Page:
This keen interest in a sport that was virtually non-existent in the city just a few years ago can be largely attributed to the springing up of residential clubs which provide high quality Squash Courts to their residents. And when the question of talent arises, there is no paucity of it in Thane. Already, as many as seven children from Thane have participated at various national- and state-level Squash championships organised by the NGO "Indian Squash Professionals," better known as ISP and Squash Racquets Association of Maharashtra. Some of these kids are also seeking participation at the Milo All Star Junior Squash Championships to be held in the first week of June 2004 in Malaysia.

Squash, for the uninitiated, is the newest of all racket sports. The sport was apparently invented at Harrow School in England by boys who kept knocking the ball on the wall awaiting their turn to play a game of rackets.

Across the country, the popularity of Squash is on a rise, not just among sport enthusiasts but also among celebrities. Aamir Khan, Salman Khan, Akshay Kumar, Sachin Tendulkar, Sunny and Bobby Deol, Sanjay Dutt, Rakesh Roshan, Abhishek Bachchan, Kapil Dev and Akshay Khanna are among those who play Squash. The sport enjoys the support of many influential people as well as large Indian companies like the Leela Group (Hotel chain) and Jindal Iron and Steel. Recently, when ISP organised the 50th Squash Championship, Prime Minister Atal Bihari Vajpayee appreciated the sport in his letter saying, "Squash is gaining popularity both as a sport and as a means to achieve physical fitness." In another letter received by ISP the Big B Amitabh Bachchan says, "It will come as no surprise to all of us to soon see ‘India’ as a strong contender the world over, in this dynamic sport."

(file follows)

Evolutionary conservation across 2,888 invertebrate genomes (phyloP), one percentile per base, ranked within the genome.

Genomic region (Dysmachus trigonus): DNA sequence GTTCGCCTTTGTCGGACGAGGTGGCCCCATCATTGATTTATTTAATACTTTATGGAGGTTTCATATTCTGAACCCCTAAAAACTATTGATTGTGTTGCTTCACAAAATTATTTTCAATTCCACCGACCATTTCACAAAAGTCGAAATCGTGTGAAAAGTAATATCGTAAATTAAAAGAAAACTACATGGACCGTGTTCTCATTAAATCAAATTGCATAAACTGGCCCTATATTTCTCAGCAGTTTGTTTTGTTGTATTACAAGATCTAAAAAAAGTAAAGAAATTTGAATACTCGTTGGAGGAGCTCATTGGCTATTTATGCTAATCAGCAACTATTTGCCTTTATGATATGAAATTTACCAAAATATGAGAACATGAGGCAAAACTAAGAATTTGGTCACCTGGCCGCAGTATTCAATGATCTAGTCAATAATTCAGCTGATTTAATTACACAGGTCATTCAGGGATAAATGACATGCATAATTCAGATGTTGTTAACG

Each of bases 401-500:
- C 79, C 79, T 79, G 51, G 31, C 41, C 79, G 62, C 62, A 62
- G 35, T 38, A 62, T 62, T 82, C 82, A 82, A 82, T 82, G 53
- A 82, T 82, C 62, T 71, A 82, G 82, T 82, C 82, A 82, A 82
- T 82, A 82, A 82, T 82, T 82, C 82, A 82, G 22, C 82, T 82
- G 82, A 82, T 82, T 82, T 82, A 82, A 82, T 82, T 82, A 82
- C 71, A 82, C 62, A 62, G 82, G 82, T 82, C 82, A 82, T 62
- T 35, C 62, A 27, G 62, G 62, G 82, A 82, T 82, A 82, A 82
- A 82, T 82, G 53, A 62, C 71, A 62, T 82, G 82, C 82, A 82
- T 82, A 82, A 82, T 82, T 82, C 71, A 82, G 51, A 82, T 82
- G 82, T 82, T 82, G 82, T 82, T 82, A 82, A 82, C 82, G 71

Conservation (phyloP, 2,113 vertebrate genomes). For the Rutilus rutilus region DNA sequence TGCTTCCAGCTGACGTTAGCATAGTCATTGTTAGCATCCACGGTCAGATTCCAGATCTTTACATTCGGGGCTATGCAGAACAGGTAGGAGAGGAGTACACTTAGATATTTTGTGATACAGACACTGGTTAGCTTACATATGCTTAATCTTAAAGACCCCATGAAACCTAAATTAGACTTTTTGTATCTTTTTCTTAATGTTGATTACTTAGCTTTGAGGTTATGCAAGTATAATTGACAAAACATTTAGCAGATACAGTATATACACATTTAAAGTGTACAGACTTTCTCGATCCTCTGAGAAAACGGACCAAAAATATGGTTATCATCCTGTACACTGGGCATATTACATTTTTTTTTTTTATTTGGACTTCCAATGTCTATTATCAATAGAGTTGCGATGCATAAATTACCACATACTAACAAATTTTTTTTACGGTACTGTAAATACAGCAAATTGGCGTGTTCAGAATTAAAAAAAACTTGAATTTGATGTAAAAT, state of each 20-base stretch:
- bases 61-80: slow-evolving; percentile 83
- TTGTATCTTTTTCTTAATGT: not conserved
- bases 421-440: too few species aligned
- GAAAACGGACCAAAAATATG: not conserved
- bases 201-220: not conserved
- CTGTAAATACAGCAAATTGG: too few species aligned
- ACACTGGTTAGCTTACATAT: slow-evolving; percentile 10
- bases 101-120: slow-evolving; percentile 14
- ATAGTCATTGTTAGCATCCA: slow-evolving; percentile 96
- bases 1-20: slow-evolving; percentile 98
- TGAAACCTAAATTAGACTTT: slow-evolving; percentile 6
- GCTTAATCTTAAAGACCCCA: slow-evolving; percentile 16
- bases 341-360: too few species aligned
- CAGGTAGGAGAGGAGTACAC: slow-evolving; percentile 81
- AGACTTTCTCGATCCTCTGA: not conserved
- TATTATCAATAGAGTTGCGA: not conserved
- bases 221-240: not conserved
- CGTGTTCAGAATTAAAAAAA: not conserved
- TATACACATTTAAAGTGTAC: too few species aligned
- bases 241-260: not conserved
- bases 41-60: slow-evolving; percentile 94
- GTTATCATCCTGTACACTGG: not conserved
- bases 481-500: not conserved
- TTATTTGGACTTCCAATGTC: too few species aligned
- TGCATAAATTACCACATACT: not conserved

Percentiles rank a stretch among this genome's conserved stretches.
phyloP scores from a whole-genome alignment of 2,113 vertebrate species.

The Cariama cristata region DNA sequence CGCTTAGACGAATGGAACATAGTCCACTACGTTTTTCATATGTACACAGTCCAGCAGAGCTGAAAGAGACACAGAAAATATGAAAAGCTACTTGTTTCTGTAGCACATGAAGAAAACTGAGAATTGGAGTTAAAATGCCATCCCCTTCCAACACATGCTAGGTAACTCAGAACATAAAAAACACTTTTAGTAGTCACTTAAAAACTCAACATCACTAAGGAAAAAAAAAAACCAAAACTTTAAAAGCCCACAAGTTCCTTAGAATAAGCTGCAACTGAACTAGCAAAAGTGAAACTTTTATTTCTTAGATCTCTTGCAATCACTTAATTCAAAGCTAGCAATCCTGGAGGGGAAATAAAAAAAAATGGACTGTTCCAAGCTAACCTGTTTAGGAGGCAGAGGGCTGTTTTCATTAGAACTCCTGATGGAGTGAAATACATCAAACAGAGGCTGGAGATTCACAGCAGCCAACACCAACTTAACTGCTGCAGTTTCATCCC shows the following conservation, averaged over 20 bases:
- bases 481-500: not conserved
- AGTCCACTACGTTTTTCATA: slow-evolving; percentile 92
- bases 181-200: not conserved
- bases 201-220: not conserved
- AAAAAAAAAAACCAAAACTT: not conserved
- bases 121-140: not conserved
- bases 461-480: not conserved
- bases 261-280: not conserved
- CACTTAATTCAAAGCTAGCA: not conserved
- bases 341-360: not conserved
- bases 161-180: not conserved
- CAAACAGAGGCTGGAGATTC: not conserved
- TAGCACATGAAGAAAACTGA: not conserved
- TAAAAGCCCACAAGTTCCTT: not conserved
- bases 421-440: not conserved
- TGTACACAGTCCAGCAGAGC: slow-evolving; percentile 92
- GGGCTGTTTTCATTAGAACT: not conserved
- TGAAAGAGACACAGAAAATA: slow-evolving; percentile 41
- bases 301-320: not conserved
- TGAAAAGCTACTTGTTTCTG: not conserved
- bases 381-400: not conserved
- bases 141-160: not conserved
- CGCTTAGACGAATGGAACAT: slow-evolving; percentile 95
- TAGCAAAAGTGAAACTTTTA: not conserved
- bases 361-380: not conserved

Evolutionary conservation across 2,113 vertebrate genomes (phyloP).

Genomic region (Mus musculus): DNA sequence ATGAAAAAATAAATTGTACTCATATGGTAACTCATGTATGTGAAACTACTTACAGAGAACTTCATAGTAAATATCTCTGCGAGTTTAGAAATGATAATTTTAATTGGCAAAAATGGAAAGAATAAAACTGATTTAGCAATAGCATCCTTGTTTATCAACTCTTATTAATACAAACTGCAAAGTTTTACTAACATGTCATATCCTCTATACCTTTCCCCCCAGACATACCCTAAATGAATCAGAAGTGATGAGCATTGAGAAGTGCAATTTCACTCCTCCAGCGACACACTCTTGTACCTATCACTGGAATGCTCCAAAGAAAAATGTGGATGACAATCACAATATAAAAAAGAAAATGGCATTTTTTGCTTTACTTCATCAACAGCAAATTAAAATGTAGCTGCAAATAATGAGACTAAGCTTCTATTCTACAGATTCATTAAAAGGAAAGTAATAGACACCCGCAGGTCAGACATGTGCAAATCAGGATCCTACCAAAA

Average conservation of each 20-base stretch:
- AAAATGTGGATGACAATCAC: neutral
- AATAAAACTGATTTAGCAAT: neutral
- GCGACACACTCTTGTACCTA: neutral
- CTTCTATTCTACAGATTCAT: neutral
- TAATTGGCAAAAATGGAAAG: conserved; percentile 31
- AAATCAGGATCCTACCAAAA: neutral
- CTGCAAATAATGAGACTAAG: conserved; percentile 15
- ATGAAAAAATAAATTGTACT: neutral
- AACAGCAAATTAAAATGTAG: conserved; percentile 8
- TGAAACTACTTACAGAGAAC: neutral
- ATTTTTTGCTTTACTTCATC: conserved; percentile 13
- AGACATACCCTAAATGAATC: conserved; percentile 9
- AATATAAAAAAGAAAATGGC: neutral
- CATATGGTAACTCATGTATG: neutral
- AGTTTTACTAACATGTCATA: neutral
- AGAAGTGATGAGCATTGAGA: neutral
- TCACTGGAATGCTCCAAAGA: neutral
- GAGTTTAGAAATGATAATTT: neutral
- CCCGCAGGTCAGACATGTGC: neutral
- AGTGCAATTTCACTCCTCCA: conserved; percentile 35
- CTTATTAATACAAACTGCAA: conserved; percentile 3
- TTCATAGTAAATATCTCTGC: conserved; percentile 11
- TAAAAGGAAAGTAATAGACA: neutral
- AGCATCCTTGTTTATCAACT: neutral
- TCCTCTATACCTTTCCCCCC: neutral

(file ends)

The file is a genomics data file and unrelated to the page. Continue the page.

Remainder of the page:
Despite this rise in status of Squash as a sport, it does not enjoy official status in Thane. One reason could be the lack of facilities. Until recently, there were only two Squash Courts in the city, both at the Dadoji Kondeo Stadium in Thane. The good news is that Verma, who is himself an official coach at the Jindal Squash Academy and member of ISP as well as SRAM, intends to change all this and is working towards getting official recognition for Squash in Thane. In order to promote Squash, Verma is planning a week-long camp mid next month. The camp will cover essentials of squash like field-training sessions, fitness and strength training, speed, squash technique and tactics and the importance of nutrition and diet. "In Squash, stamina is as important as technique – and if you dream of playing at the international level, then it is equally important to develop both your stamina and your technique to match world standards," the ace coach explains.